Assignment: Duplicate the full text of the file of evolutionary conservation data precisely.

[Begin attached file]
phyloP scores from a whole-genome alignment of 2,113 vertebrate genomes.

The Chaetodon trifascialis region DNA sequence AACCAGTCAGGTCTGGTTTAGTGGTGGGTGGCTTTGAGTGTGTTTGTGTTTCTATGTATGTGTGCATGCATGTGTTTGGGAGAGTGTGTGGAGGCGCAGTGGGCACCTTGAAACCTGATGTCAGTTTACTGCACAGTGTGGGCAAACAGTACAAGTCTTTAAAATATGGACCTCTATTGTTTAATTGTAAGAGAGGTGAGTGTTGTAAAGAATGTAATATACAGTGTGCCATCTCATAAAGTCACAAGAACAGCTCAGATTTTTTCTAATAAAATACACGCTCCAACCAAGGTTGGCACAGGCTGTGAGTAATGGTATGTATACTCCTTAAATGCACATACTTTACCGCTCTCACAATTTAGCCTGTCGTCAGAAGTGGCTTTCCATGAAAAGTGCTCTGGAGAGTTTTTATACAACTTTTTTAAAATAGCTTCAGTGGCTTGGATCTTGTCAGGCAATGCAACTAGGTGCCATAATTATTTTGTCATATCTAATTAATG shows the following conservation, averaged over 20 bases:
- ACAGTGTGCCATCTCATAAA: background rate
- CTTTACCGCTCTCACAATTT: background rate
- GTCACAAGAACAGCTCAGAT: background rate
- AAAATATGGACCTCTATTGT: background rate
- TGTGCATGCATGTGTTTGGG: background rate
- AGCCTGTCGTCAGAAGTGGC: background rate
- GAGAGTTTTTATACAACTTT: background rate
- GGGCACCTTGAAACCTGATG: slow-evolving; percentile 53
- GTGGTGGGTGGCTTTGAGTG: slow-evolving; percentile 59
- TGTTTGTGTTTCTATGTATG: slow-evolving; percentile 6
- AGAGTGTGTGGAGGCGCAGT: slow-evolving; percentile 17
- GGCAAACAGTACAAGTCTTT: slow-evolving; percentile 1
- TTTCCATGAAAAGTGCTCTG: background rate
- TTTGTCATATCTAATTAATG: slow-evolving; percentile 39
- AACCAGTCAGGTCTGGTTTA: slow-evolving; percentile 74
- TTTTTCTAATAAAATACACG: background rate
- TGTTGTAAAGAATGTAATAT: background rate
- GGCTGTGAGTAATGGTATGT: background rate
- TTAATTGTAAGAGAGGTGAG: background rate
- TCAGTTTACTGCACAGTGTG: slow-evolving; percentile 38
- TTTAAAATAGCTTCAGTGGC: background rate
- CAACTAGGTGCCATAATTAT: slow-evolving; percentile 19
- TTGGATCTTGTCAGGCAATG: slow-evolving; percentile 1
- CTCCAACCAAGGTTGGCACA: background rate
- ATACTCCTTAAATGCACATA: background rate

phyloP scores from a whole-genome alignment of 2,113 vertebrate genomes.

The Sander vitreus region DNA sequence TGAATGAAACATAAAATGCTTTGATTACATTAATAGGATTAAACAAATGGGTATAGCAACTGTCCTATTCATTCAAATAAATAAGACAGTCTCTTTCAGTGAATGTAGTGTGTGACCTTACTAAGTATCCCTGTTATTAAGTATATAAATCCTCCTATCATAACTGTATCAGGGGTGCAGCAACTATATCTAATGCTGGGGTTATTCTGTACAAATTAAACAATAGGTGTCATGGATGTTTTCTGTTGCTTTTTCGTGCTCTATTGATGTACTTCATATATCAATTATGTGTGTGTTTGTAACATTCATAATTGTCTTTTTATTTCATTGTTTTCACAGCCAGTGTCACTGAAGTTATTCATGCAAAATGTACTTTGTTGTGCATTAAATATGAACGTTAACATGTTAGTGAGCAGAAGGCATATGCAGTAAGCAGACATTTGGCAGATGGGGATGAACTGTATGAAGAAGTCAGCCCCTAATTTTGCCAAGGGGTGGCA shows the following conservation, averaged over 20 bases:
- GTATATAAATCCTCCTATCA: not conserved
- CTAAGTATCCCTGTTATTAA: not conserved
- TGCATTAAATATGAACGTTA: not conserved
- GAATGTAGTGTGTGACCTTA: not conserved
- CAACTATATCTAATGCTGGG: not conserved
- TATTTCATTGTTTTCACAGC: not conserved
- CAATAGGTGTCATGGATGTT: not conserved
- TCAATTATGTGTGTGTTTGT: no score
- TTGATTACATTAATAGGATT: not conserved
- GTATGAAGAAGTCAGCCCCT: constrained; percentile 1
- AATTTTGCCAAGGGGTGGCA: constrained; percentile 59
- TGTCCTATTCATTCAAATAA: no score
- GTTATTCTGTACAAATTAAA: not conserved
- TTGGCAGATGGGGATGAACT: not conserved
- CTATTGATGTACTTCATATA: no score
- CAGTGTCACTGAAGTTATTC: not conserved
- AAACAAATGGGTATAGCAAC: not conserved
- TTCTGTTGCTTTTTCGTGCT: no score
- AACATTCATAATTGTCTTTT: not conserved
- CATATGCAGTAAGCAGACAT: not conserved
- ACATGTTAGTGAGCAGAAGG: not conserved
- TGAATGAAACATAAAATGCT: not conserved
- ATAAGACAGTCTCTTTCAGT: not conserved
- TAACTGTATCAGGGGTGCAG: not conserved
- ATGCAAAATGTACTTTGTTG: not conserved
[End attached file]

phyloP scores from a whole-genome alignment of 2,113 vertebrate genomes.

The Chaetodon trifascialis region DNA sequence AACCAGTCAGGTCTGGTTTAGTGGTGGGTGGCTTTGAGTGTGTTTGTGTTTCTATGTATGTGTGCATGCATGTGTTTGGGAGAGTGTGTGGAGGCGCAGTGGGCACCTTGAAACCTGATGTCAGTTTACTGCACAGTGTGGGCAAACAGTACAAGTCTTTAAAATATGGACCTCTATTGTTTAATTGTAAGAGAGGTGAGTGTTGTAAAGAATGTAATATACAGTGTGCCATCTCATAAAGTCACAAGAACAGCTCAGATTTTTTCTAATAAAATACACGCTCCAACCAAGGTTGGCACAGGCTGTGAGTAATGGTATGTATACTCCTTAAATGCACATACTTTACCGCTCTCACAATTTAGCCTGTCGTCAGAAGTGGCTTTCCATGAAAAGTGCTCTGGAGAGTTTTTATACAACTTTTTTAAAATAGCTTCAGTGGCTTGGATCTTGTCAGGCAATGCAACTAGGTGCCATAATTATTTTGTCATATCTAATTAATG shows the following conservation, averaged over 20 bases:
- ACAGTGTGCCATCTCATAAA: background rate
- CTTTACCGCTCTCACAATTT: background rate
- GTCACAAGAACAGCTCAGAT: background rate
- AAAATATGGACCTCTATTGT: background rate
- TGTGCATGCATGTGTTTGGG: background rate
- AGCCTGTCGTCAGAAGTGGC: background rate
- GAGAGTTTTTATACAACTTT: background rate
- GGGCACCTTGAAACCTGATG: slow-evolving; percentile 53
- GTGGTGGGTGGCTTTGAGTG: slow-evolving; percentile 59
- TGTTTGTGTTTCTATGTATG: slow-evolving; percentile 6
- AGAGTGTGTGGAGGCGCAGT: slow-evolving; percentile 17
- GGCAAACAGTACAAGTCTTT: slow-evolving; percentile 1
- TTTCCATGAAAAGTGCTCTG: background rate
- TTTGTCATATCTAATTAATG: slow-evolving; percentile 39
- AACCAGTCAGGTCTGGTTTA: slow-evolving; percentile 74
- TTTTTCTAATAAAATACACG: background rate
- TGTTGTAAAGAATGTAATAT: background rate
- GGCTGTGAGTAATGGTATGT: background rate
- TTAATTGTAAGAGAGGTGAG: background rate
- TCAGTTTACTGCACAGTGTG: slow-evolving; percentile 38
- TTTAAAATAGCTTCAGTGGC: background rate
- CAACTAGGTGCCATAATTAT: slow-evolving; percentile 19
- TTGGATCTTGTCAGGCAATG: slow-evolving; percentile 1
- CTCCAACCAAGGTTGGCACA: background rate
- ATACTCCTTAAATGCACATA: background rate

phyloP scores from a whole-genome alignment of 2,113 vertebrate genomes.

The Sander vitreus region DNA sequence TGAATGAAACATAAAATGCTTTGATTACATTAATAGGATTAAACAAATGGGTATAGCAACTGTCCTATTCATTCAAATAAATAAGACAGTCTCTTTCAGTGAATGTAGTGTGTGACCTTACTAAGTATCCCTGTTATTAAGTATATAAATCCTCCTATCATAACTGTATCAGGGGTGCAGCAACTATATCTAATGCTGGGGTTATTCTGTACAAATTAAACAATAGGTGTCATGGATGTTTTCTGTTGCTTTTTCGTGCTCTATTGATGTACTTCATATATCAATTATGTGTGTGTTTGTAACATTCATAATTGTCTTTTTATTTCATTGTTTTCACAGCCAGTGTCACTGAAGTTATTCATGCAAAATGTACTTTGTTGTGCATTAAATATGAACGTTAACATGTTAGTGAGCAGAAGGCATATGCAGTAAGCAGACATTTGGCAGATGGGGATGAACTGTATGAAGAAGTCAGCCCCTAATTTTGCCAAGGGGTGGCA shows the following conservation, averaged over 20 bases:
- GTATATAAATCCTCCTATCA: not conserved
- CTAAGTATCCCTGTTATTAA: not conserved
- TGCATTAAATATGAACGTTA: not conserved
- GAATGTAGTGTGTGACCTTA: not conserved
- CAACTATATCTAATGCTGGG: not conserved
- TATTTCATTGTTTTCACAGC: not conserved
- CAATAGGTGTCATGGATGTT: not conserved
- TCAATTATGTGTGTGTTTGT: no score
- TTGATTACATTAATAGGATT: not conserved
- GTATGAAGAAGTCAGCCCCT: constrained; percentile 1
- AATTTTGCCAAGGGGTGGCA: constrained; percentile 59
- TGTCCTATTCATTCAAATAA: no score
- GTTATTCTGTACAAATTAAA: not conserved
- TTGGCAGATGGGGATGAACT: not conserved
- CTATTGATGTACTTCATATA: no score
- CAGTGTCACTGAAGTTATTC: not conserved
- AAACAAATGGGTATAGCAAC: not conserved
- TTCTGTTGCTTTTTCGTGCT: no score
- AACATTCATAATTGTCTTTT: not conserved
- CATATGCAGTAAGCAGACAT: not conserved
- ACATGTTAGTGAGCAGAAGG: not conserved
- TGAATGAAACATAAAATGCT: not conserved
- ATAAGACAGTCTCTTTCAGT: not conserved
- TAACTGTATCAGGGGTGCAG: not conserved
- ATGCAAAATGTACTTTGTTG: not conserved